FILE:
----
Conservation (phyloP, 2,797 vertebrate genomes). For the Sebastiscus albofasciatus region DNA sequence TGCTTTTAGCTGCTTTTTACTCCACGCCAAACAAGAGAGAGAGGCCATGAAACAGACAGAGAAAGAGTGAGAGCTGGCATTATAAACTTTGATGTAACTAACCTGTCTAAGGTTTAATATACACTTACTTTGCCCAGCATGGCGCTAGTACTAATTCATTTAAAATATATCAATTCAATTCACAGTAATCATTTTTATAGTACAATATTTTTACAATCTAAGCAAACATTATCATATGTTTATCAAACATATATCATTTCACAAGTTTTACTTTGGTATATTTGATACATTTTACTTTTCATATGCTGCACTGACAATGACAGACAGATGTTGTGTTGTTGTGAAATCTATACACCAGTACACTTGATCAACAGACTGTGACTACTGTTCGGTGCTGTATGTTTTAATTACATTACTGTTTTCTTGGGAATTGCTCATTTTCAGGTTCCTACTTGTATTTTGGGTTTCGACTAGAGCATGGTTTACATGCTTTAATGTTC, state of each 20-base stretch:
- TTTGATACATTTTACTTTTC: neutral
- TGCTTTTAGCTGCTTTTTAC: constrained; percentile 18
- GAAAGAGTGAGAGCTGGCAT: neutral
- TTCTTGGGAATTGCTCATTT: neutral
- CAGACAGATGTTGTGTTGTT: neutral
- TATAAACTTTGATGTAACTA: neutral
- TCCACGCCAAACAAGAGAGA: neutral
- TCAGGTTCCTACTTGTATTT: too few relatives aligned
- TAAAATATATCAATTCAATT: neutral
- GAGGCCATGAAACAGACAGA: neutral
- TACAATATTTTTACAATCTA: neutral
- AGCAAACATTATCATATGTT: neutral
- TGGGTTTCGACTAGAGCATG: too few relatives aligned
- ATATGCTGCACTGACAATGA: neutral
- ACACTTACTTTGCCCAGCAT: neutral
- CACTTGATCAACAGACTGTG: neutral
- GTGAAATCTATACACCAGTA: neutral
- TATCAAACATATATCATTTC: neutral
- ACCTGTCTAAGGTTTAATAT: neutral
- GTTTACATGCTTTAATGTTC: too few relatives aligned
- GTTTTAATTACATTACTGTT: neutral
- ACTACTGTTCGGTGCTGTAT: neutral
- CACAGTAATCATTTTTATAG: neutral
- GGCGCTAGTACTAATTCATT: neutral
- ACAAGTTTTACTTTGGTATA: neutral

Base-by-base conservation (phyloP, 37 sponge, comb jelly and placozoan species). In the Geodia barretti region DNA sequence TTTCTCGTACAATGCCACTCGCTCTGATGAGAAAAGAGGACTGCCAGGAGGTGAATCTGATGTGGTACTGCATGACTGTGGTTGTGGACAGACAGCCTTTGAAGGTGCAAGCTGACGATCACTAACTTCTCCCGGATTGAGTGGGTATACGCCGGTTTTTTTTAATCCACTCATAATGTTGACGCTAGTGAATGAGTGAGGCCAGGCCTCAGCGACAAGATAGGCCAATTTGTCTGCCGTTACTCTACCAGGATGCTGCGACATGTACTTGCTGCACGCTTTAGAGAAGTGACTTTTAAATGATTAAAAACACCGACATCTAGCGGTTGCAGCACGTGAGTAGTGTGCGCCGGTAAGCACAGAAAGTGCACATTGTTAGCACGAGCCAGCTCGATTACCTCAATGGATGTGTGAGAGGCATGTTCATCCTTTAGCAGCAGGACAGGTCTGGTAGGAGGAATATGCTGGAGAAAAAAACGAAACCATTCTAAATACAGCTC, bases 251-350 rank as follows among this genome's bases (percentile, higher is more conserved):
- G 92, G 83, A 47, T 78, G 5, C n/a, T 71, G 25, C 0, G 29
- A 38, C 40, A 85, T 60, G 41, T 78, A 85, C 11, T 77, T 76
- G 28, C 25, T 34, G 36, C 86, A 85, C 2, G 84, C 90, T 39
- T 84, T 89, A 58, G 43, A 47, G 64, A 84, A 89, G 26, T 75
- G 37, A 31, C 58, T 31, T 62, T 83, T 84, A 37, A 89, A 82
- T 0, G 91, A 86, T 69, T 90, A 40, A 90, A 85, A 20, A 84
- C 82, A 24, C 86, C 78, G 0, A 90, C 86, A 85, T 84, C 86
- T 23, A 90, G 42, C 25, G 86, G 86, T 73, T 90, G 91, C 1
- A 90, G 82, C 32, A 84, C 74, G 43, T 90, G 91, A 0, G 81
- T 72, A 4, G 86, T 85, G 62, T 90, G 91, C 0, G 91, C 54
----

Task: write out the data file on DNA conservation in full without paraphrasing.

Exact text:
Conservation (phyloP, 2,797 vertebrate genomes). For the Sebastiscus albofasciatus region DNA sequence TGCTTTTAGCTGCTTTTTACTCCACGCCAAACAAGAGAGAGAGGCCATGAAACAGACAGAGAAAGAGTGAGAGCTGGCATTATAAACTTTGATGTAACTAACCTGTCTAAGGTTTAATATACACTTACTTTGCCCAGCATGGCGCTAGTACTAATTCATTTAAAATATATCAATTCAATTCACAGTAATCATTTTTATAGTACAATATTTTTACAATCTAAGCAAACATTATCATATGTTTATCAAACATATATCATTTCACAAGTTTTACTTTGGTATATTTGATACATTTTACTTTTCATATGCTGCACTGACAATGACAGACAGATGTTGTGTTGTTGTGAAATCTATACACCAGTACACTTGATCAACAGACTGTGACTACTGTTCGGTGCTGTATGTTTTAATTACATTACTGTTTTCTTGGGAATTGCTCATTTTCAGGTTCCTACTTGTATTTTGGGTTTCGACTAGAGCATGGTTTACATGCTTTAATGTTC, state of each 20-base stretch:
- TTTGATACATTTTACTTTTC: neutral
- TGCTTTTAGCTGCTTTTTAC: constrained; percentile 18
- GAAAGAGTGAGAGCTGGCAT: neutral
- TTCTTGGGAATTGCTCATTT: neutral
- CAGACAGATGTTGTGTTGTT: neutral
- TATAAACTTTGATGTAACTA: neutral
- TCCACGCCAAACAAGAGAGA: neutral
- TCAGGTTCCTACTTGTATTT: too few relatives aligned
- TAAAATATATCAATTCAATT: neutral
- GAGGCCATGAAACAGACAGA: neutral
- TACAATATTTTTACAATCTA: neutral
- AGCAAACATTATCATATGTT: neutral
- TGGGTTTCGACTAGAGCATG: too few relatives aligned
- ATATGCTGCACTGACAATGA: neutral
- ACACTTACTTTGCCCAGCAT: neutral
- CACTTGATCAACAGACTGTG: neutral
- GTGAAATCTATACACCAGTA: neutral
- TATCAAACATATATCATTTC: neutral
- ACCTGTCTAAGGTTTAATAT: neutral
- GTTTACATGCTTTAATGTTC: too few relatives aligned
- GTTTTAATTACATTACTGTT: neutral
- ACTACTGTTCGGTGCTGTAT: neutral
- CACAGTAATCATTTTTATAG: neutral
- GGCGCTAGTACTAATTCATT: neutral
- ACAAGTTTTACTTTGGTATA: neutral

Base-by-base conservation (phyloP, 37 sponge, comb jelly and placozoan species). In the Geodia barretti region DNA sequence TTTCTCGTACAATGCCACTCGCTCTGATGAGAAAAGAGGACTGCCAGGAGGTGAATCTGATGTGGTACTGCATGACTGTGGTTGTGGACAGACAGCCTTTGAAGGTGCAAGCTGACGATCACTAACTTCTCCCGGATTGAGTGGGTATACGCCGGTTTTTTTTAATCCACTCATAATGTTGACGCTAGTGAATGAGTGAGGCCAGGCCTCAGCGACAAGATAGGCCAATTTGTCTGCCGTTACTCTACCAGGATGCTGCGACATGTACTTGCTGCACGCTTTAGAGAAGTGACTTTTAAATGATTAAAAACACCGACATCTAGCGGTTGCAGCACGTGAGTAGTGTGCGCCGGTAAGCACAGAAAGTGCACATTGTTAGCACGAGCCAGCTCGATTACCTCAATGGATGTGTGAGAGGCATGTTCATCCTTTAGCAGCAGGACAGGTCTGGTAGGAGGAATATGCTGGAGAAAAAAACGAAACCATTCTAAATACAGCTC, bases 251-350 rank as follows among this genome's bases (percentile, higher is more conserved):
- G 92, G 83, A 47, T 78, G 5, C n/a, T 71, G 25, C 0, G 29
- A 38, C 40, A 85, T 60, G 41, T 78, A 85, C 11, T 77, T 76
- G 28, C 25, T 34, G 36, C 86, A 85, C 2, G 84, C 90, T 39
- T 84, T 89, A 58, G 43, A 47, G 64, A 84, A 89, G 26, T 75
- G 37, A 31, C 58, T 31, T 62, T 83, T 84, A 37, A 89, A 82
- T 0, G 91, A 86, T 69, T 90, A 40, A 90, A 85, A 20, A 84
- C 82, A 24, C 86, C 78, G 0, A 90, C 86, A 85, T 84, C 86
- T 23, A 90, G 42, C 25, G 86, G 86, T 73, T 90, G 91, C 1
- A 90, G 82, C 32, A 84, C 74, G 43, T 90, G 91, A 0, G 81
- T 72, A 4, G 86, T 85, G 62, T 90, G 91, C 0, G 91, C 54